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Neosonik ditches the wires on surround sound audio

Neosonik's wireless audio technology allows for a full 5.1 surround-sound setup without running a single speaker wire.

Just plug the speakers into an outlet and you're set to go. CNET

Almost everyone who's into home theater loves surround sound, but even the staunchest audiophiles have to admit that the inevitable result--a room full of criss-crossing speaker cables--sours the deal. Just about every manufacturer is on a quest to kill the wires, but the solutions so far have had drawbacks--single speaker surround-sound systems just doesn't sound as good as a full 5.1 system; wireless rear speakers usually still have wires, exhibit an audible hiss or compression artifacts, and/or often use the interference-prone 2.4GHz wireless spectrum. Neosonik's solution avoids most of these pitfalls by using an AV controller (to which you plug in your sources) that wirelessly distributes the audio to all of the speakers, each of which contains a built-in amplifier and a wireless receiver. The wireless speakers need to be plugged into a power outlet, but the whole system looks a whole lot nicer than a standard wired installations.

Watch the Neosonik Wireless Home Theater video on CNET TV.

The Neosonik AV controller. CNET
We couldn't get a clean shot of the back panel, but rest assured that there are six HDMI inputs. CNET

Neosonik transmits its data in the 5Ghz spectrum, but does not use the same technology as traditional Wi-Fi. The proprietary wireless audio transmission technology is called as Airpower AV, which is tweaked to improve reliability and latency (Neosonik claims a very impressive 6 nanoseconds delay). In the future, Neosonik intends to license the Airpower technology to other manufacturers, with the idea that any Airpower-equipped device could be seamlessly integrated into your existed Airpower system.

Yes, even the sub can go wireless. CNET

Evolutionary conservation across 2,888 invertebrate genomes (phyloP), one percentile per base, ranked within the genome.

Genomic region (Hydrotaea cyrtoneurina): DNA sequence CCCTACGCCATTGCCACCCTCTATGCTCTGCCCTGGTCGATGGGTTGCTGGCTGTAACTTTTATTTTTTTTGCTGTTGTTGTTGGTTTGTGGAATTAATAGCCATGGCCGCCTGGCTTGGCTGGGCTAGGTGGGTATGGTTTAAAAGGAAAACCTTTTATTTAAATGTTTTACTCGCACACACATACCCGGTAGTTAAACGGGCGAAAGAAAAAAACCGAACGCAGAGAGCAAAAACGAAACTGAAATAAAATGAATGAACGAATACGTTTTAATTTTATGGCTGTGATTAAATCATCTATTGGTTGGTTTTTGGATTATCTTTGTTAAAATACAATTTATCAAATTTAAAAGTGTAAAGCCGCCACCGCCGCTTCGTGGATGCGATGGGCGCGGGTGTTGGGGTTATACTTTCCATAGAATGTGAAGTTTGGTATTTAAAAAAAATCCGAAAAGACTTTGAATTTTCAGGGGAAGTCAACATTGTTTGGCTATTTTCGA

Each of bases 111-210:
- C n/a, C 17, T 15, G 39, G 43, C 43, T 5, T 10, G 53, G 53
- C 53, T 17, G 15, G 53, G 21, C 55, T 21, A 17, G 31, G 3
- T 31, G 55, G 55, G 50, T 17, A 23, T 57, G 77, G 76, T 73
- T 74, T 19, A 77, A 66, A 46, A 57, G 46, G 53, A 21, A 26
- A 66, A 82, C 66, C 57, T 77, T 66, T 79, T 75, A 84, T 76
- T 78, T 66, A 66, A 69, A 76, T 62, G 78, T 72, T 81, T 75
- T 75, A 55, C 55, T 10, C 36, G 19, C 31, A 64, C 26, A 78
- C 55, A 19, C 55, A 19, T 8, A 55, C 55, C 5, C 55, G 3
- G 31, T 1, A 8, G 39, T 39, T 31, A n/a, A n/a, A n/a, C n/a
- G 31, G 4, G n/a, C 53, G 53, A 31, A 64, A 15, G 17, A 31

We stopped by Neosonik's suite for a demo and were not disappointed. While the two wireless stereo systems that were set up worked perfectly, we were most impressed by the full 5.1 home theater setup. All five speakers plus a subwoofer were connected wirelessly and they synced up perfectly--we didn't hear a single hiccup even when the room started to fill up with journalists. The idea of having your living room filled with speakers is never going to appeal to everyone, but eliminating the need to run speaker cable really make a difference in term of aesthetics.

On the video side, the system is capable of transmitting HD video, although not quite as cleanly as with audio. While the Neosonik system has enough bandwidth to transmit uncompressed audio, HD video is transcoded to h.264 in the receiver, presumably to lessen the bandwidth demands. Our quick demo of Corpse Bride on Blu-ray in 1080i didn't reveal any glaring flaws in term of video quality, but we can't imagine it will preserve all the detail of Blu-ray and HD DVD discs that videophiles have come to love.

The Neosonik technology is impressive--especially on the audio side--but our major skepticism is whether it will actually come out in 2008. We've written about Neosonik at CES in 2007 (and before in 2006), but we've yet to see the product actually hit the market. (Likewise, a similar wireless implementation from Avega Systems remains a no show in the consumer marketplace a full two years after its CES day in the sun.) Neosonik claims it is "taking reservations from retailers" for summer delivery--which at least sounds like a serious step in the right direction--but we'll believe it when we see it.